The battleship USS Missouri bombarded Iwo Jima, Okinawa and finally, mainland Japan, with its big guns as the Allies reclaimed the Pacific in World War II.
Don Fosburg, then an 18-year-old radioman on the battleship, remembered the rumor.
"We all knew there was going to be an invasion (of the Japanese mainland)," Fosburg said, "and our understanding was it was going to be sometime in October or November," he said.
The losses would have been "horrendous," he added.
Instead, the unrivaled destruction of the atomic bomb was unleashed on Japan, first on Hiroshima on Aug. 6, 1945, and then on Nagasaki three days later.
Japan announced its surrender, and on Sept. 2, it was made official on the deck of the Missouri in Tokyo Bay. World War II, the most destructive conflict in history, was over. Fifty million to 70 million people were killed worldwide.
Yesterday on the fantail of the "Mighty Mo," now a memorial and museum, the fighting spirit of America’s "greatest generation" was commemorated on the 65th anniversary of the surrender signing.
U.S. Secretary of Veterans Affairs Eric Shinseki, a former Army chief of staff and a Kauai native, said with the surrender in 1945, the Missouri decks, once filled with the sound and fury of war, fell silent.
"The significance of this stately memorial lies not just in the strength of steel," Shinseki said, "but in the soul of a generation of ordinary Americans who came forward to serve their country in extraordinary ways."
The war started in 1939. America’s involvement began with the Dec. 7, 1941, Japanese attack on Pearl Harbor. Among the losses were those from the battleship USS Arizona. The sunken battleship lies bow to bow with the Missouri, symbolizing the start and end to the conflict for America.
"These magnificent ships, the Missouri and the Arizona, are the bookends of World War II," said U.S. Sen. Daniel Inouye, D-Hawaii. "The Arizona represents sacrifice and the resilient spirit of the American people, (and) the Missouri speaks of America’s triumphant victory."
About 700 people were present yesterday at a ceremony on the decommissioned battleship Missouri. Inouye and Shinseki, who were wounded in combat — Inouye in World War II, Shinseki in Vietnam — each received standing ovations.
Eight World War II Missouri veterans were back aboard their ship for the commemoration. Fosburg, the radioman, remembered hearing the first news of the surrender on the ship in 1945.
"One of my friends was on duty, and he got the message that they (Japan) had accepted the surrender and he came rushing up," the 84-year-old Whittier, Calif., man said. "It was probably 10 o’clock at night and he woke me up and he said, ‘Don’t tell anybody!’ Of course it went through the ship probably in 10 minutes."
Hundreds of sailors swarmed the decks and gun emplacements for the surrender signing.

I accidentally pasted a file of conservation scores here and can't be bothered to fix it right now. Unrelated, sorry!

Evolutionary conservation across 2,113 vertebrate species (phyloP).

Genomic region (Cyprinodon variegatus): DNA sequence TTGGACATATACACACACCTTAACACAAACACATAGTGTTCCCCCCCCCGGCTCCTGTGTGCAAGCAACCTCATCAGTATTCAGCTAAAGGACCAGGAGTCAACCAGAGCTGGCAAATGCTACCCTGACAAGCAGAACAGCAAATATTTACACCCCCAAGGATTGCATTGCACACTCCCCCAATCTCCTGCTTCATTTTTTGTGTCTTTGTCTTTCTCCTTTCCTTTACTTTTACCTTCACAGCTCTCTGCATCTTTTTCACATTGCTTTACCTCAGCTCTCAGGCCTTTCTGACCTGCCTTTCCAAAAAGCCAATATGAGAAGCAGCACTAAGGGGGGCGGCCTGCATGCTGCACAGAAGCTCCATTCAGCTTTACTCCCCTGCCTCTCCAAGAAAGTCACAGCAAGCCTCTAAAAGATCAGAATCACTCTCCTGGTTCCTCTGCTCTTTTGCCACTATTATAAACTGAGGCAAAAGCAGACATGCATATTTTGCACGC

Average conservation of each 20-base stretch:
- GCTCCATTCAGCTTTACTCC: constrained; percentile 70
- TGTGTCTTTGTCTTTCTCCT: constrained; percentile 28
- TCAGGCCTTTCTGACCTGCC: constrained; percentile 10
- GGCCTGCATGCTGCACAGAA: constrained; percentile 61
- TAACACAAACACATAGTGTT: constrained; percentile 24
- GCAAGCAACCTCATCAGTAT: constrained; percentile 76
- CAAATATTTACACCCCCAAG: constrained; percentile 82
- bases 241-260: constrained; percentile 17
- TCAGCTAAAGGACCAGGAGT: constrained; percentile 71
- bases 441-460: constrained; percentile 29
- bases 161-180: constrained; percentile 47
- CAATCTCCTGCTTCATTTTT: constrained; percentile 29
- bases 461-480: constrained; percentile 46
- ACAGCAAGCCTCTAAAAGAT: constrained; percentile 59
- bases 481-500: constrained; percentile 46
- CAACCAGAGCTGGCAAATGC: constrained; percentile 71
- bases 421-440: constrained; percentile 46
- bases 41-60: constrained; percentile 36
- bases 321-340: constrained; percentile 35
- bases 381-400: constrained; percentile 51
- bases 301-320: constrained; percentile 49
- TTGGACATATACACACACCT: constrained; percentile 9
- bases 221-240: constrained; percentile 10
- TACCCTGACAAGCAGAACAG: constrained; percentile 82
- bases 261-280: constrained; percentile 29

Gen. Yoshijiro Umezu, chief of the Japanese army general staff, and Japanese Foreign Minister Mamoru Shigemitsu were among the signatories.
Fleet Adm. Chester W. Nimitz signed the "Instrument of Surrender" as the U.S. representative.
Gen. Douglas MacArthur, the supreme allied commander, said on a radio broadcast that "a great tragedy has ended. A great victory has been won."
Albert Circelli, who joined the Navy as a 17-year-old in 1942, yesterday recalled a British sailor coming aboard with a desk with mahogany legs that was to be used for the surrender.
"He puts it down. (Another guy) says, ‘What’s that for?’" Circelli said. "He says, ‘It’s for the Japanese surrender,’ and he said, ‘That’s too small. You’re nuts.’"
Circelli said he was told to go to the mess hall to get a larger table, and a green tablecloth from the officer’s mess was placed over it to give it some dignity.
The Utica, N.Y., man had a bird’s-eye view from a higher deck, and he was captured, hands on hips, in a photo as he looked down on the historic surrender ceremony.
Circelli remembers a Japanese kamikaze pilot whose plane hit below his gun mount in the battle of Okinawa just months before. The pilot’s body was found on the deck of the battleship.
He also recalled the rumor that 300 Japanese planes were going to attack the Missouri.
"You were scared, but you had to do your job," Circelli said.
Frank Borrell, now 94, who has cancer, lost a lung to the disease and is on oxygen, said, "It was a big thrill to see my ship for the last time. I loved her very much."
Fosburg said he’s going to a battleship Missouri reunion in a couple of weeks in Illinois.
"I’ve often wondered how many of us are left," he said. "I don’t think there would be over 20 or 30 of us."
He was glad he made the trip, he said.
"It’s good to see a lot of your friends," Fosburg said. "You realize it’s been a long time."